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Curr Opin Genet Dev. 1992 Jun;2(3):422-30.

Molecular genetics of the fragile-X syndrome: a novel type of unstable mutation.

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LGME/CNRS, INSERM U184, Faculté de Médecine, Strasbourg, France.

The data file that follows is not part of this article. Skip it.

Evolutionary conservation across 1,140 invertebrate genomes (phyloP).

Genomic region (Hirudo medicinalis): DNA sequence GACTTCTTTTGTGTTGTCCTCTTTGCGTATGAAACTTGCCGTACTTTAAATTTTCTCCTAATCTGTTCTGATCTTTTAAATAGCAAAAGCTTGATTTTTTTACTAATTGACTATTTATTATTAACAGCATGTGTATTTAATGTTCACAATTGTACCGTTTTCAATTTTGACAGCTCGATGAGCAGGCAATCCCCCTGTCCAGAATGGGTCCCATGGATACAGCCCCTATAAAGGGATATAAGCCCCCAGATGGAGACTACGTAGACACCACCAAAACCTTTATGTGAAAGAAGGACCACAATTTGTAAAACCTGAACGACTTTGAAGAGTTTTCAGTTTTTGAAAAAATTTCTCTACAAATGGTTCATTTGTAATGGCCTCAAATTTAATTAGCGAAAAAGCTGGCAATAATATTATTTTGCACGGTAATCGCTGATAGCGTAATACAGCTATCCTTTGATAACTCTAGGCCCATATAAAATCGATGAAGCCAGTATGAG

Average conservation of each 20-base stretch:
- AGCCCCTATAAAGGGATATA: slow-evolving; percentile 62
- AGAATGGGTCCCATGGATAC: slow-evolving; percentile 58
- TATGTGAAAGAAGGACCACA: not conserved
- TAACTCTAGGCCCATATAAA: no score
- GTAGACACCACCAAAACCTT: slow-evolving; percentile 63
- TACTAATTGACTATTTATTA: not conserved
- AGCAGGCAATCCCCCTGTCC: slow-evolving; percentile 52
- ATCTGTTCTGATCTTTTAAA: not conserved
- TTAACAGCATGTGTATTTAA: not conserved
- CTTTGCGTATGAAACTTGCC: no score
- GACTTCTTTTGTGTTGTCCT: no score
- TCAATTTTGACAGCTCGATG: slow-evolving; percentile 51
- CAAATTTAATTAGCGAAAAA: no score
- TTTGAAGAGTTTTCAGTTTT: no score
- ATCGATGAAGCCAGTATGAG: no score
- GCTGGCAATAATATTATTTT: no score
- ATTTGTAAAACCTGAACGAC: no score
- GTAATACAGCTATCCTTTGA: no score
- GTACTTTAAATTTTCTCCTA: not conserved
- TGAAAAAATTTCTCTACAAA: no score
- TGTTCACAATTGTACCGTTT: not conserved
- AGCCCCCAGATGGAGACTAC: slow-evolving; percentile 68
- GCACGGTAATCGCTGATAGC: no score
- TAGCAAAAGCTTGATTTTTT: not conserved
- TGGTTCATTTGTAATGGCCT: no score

Fragile-X syndrome, the most common inherited form of mental retardation, has a very unusual mode of inheritance. The disease is caused by a multistep expansion, in successive generations, of a polymorphic CGG repeat localized in a 5' exon of FMR-1, a gene of unknown function. Two main mutation types have been categorized. Premutations are moderate expansions of the repeat and do not cause mental retardation. Full mutations are found in affected individuals and involve larger expansions of the repeat, with abnormal methylation of the neighboring CpG island. The full mutations demonstrate striking somatic instability and extinguish expression of FMR-1. Premutations are changed to full mutation only when transmitted by a female with a frequency that increases up to 100% as a function of the initial size of the premutation. Direct detection of the mutations provides an accurate test for pre- and postnatal diagnosis of the disease, and for carrier detection. A similar unstable expansion of a trinucleotide repeat occurs in myotonic dystrophy.

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